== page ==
Can books fill the news media’s gaps?

October 1, 2007

The big untold stories of the early Bush years have been pouring out in an unusually rich bumper crop of books. Powerful, in-depth accounts of ineptitude, arrogance, mendacity that were largely absent from newspapers and broadcast news in the first half of the decade are now driving a remarkable rebirth of hard-cover journalism.

The subjects range from fiscal policy to warrantless surveillance, with many of the books focused on the origins and conduct of the fiasco in Iraq. Some are the tell-all memoirs of former insiders – greedy, repentant or both – but most are the off-the-clock work of mainstream journalists.

The phenomenon is the subject of a nifty, well-observed essay in the current Columbia Journalism Review by Elisabeth Sifton, a veteran book publishing executive. As much of the daily press ricochets between hyper-local coverage, consumer tips, celebrity mush and Web-borne micro-news, people who really want to know what’s going on are forced to look elsewhere. What an irony, Sifton writes, “to have books, not newspapers, … show that intellectual coherence and long-range public interest are not mere stodgy relics of the past.”

This, she acknowledges, isn’t altogether new. Journalists have long turned to books as a path to financial independence, relief from the corset of straight facts and a furlough from daily deadlines. The modern classic of the genre is the late David Halberstam’s masterly 1972 book on the engineers of the Vietnam catastrophe, “The Best and the Brightest.”

But we’re in a different age now. After all, Halberstam focused on the Kennedy-Johnson administration, and his work came out nearly four years after it ended. As good as it was, by then nobody over the mental age of 11 could be surprised by the deceit and stupidity Halberstam described. He furnished detail and meaning. He was out of the news business.

Not now. The stories these books relate are hot. They speak to the competence, honesty, integrity and motives of the people who are in charge right now. They are precisely the coverage we need from the country’s best reporters.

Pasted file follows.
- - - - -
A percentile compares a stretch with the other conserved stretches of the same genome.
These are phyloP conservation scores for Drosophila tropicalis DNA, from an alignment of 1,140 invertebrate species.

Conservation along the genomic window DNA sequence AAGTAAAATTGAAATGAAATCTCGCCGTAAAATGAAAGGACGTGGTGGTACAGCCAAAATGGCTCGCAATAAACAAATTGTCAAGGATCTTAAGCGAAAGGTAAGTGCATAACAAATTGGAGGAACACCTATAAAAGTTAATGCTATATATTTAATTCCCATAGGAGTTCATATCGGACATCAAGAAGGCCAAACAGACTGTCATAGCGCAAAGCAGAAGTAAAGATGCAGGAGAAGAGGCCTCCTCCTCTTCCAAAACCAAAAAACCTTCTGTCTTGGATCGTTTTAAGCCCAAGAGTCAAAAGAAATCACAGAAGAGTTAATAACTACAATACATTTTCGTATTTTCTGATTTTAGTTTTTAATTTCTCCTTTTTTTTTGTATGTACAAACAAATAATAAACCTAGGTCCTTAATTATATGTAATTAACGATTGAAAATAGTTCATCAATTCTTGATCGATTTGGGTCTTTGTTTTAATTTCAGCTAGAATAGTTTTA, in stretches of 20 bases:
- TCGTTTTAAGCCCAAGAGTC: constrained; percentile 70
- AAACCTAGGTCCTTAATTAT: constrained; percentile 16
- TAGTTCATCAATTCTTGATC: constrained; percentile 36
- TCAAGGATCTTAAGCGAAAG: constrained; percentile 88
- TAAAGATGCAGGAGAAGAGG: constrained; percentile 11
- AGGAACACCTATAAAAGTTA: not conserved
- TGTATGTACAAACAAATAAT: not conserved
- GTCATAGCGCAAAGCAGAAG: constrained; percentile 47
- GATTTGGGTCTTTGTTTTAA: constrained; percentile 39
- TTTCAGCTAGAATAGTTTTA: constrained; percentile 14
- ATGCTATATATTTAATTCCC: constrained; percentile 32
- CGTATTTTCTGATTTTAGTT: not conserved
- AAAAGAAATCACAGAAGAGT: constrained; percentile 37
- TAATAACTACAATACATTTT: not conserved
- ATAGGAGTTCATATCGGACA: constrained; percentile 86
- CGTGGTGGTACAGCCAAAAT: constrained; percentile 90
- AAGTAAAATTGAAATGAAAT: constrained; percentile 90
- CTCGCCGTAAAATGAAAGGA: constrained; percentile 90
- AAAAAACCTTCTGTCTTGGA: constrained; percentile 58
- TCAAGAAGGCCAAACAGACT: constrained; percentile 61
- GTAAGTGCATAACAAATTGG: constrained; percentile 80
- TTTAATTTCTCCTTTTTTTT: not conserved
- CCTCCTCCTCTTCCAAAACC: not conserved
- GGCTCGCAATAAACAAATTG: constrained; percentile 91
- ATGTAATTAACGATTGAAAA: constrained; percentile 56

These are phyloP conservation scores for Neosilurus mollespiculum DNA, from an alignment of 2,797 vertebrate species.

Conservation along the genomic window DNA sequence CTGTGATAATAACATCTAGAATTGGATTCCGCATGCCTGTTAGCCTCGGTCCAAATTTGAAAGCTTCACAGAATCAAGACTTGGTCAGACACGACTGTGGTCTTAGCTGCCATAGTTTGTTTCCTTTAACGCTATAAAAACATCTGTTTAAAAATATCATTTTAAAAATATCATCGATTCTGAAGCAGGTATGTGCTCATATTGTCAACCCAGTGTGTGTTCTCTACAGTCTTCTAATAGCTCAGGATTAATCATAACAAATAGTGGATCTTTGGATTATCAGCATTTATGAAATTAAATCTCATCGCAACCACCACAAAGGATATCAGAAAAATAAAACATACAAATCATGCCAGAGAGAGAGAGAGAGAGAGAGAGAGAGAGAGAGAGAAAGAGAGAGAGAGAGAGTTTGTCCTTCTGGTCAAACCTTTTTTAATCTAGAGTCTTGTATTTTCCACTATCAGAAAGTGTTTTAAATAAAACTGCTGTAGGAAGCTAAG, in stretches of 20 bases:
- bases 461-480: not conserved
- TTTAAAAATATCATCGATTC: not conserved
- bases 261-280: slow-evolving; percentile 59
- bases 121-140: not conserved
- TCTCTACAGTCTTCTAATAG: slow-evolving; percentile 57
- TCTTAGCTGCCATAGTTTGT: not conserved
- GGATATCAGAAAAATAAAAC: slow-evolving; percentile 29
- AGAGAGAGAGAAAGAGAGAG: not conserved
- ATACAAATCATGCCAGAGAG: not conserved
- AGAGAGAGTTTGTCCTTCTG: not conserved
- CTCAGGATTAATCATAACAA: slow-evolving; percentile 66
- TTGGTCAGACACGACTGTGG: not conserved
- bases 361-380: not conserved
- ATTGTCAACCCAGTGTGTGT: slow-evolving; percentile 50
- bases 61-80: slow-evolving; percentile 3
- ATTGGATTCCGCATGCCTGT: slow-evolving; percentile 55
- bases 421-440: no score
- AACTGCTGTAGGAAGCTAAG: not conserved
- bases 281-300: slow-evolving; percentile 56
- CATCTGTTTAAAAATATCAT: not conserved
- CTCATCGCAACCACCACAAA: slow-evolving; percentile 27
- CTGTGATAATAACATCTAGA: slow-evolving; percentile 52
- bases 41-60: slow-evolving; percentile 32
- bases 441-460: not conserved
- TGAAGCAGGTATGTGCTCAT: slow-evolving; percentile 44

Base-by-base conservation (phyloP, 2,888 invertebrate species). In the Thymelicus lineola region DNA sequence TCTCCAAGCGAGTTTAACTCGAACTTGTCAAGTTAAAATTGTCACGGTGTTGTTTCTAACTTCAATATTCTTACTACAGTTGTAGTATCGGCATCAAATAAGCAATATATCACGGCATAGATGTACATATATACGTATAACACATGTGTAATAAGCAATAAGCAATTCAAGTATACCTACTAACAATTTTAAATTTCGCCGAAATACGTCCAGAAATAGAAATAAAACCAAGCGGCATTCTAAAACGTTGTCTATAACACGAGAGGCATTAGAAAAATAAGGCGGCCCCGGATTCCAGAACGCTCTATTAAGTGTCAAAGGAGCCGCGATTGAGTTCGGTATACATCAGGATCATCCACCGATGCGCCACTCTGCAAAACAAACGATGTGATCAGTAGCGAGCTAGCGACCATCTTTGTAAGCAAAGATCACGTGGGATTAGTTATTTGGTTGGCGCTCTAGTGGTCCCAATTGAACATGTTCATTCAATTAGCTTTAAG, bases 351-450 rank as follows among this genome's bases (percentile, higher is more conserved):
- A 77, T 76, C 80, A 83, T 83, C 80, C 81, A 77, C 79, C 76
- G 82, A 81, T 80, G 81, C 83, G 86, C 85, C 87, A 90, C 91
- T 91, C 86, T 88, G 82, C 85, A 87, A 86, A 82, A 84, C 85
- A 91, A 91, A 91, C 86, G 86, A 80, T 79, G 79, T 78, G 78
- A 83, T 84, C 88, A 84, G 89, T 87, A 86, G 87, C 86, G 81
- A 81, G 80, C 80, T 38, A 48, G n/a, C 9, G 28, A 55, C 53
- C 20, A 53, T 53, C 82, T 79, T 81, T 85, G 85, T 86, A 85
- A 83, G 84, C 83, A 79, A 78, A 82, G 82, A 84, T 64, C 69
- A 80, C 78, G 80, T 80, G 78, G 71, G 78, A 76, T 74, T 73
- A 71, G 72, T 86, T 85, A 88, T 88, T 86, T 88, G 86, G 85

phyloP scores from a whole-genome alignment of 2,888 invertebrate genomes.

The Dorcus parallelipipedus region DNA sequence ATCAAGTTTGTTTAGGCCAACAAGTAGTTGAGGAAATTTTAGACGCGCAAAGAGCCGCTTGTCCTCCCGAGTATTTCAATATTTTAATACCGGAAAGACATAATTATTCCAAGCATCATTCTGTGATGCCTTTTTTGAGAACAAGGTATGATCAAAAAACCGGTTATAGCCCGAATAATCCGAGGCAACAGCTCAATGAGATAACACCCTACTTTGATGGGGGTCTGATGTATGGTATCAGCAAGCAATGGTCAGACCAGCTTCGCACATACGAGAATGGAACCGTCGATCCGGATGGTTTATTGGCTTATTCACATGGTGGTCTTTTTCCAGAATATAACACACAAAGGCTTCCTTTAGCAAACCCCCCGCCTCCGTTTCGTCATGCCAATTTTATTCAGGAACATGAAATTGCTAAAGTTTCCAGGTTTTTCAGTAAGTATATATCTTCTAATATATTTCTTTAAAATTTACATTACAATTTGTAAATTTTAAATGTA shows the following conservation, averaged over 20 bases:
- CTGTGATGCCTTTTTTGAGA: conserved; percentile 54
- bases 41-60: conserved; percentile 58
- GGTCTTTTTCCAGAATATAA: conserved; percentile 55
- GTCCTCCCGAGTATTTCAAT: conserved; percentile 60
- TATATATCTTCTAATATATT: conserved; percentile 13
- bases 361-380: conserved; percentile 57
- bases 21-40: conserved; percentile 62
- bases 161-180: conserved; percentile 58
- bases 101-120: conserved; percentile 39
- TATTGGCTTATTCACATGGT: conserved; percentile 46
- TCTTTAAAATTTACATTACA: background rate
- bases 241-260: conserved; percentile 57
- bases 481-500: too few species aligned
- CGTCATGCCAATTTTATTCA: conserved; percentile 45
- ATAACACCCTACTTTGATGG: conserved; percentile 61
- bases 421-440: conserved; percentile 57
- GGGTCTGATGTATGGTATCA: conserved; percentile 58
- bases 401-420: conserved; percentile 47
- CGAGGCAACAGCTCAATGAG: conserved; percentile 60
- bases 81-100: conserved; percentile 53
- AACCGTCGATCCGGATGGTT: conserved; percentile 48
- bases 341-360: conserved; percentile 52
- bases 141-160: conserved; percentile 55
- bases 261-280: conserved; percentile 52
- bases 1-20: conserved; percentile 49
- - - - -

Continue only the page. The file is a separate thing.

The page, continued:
So if they hit the news media – the newspaper front pages, TV nightly news or Web news sites – only as an incidental byproduct of hard-cover publication, does that matter?

I think it matters a lot.

First, books are not a timely medium. Even when they’re brimming with relevance, they cannot help but bring stories that could have been told months or even years sooner. Hence, they invariably depend on news embargoes, something journalists normally bristle at. This embargo is no less harmful to the public than any other, even if it benefits the reporter.

Second, books reach a very different audience – book-readers. It’s a population that skews richer, more elite and less representative of the mass of Americans than even the shrinking audience for newspapers and TV news. And it’s much smaller.

Third, this means that most of the people who learn about a book’s disclosures do so through second-hand news reports or chatter spawned by its publication. So we’re back to relying on the same news media the journalists work for, except now we’re getting the stories late and in truncated form.

Finally, I worry about the incentives this arrangement insinuates deep into the profession of journalism. What happens when strong, routine coverage is nothing but a loss-leader for our best reporters, paying them little but giving them vital access and material for their next books? How does that square with their duty to make publicly significant information public – meaning now, not for an autumn ’09 book rollout?

And who will trust the news organization whose credibility is perpetually undermined because its top talent have their eye on side ventures for which they are deliberately withholding newsworthy material?

Still, as Sifton writes, “These books vindicate our confidence in the unique abilities of print media to inform, entertain and enlighten the public,” and I think that’s important. But I don’t think that was ever really in doubt.

What is in doubt is whether the best of the journalism traditions that arose in the print era will find a suitable home in the post-newspaper age. Books may be a temporary refuge or a weekend retreat, but they cannot be a primary residence. Great reporting  factual, richly detailed and burning with significance – belongs on the most powerful and most universally accessible channels we have for news, which are those that are still taking shape on the Internet.

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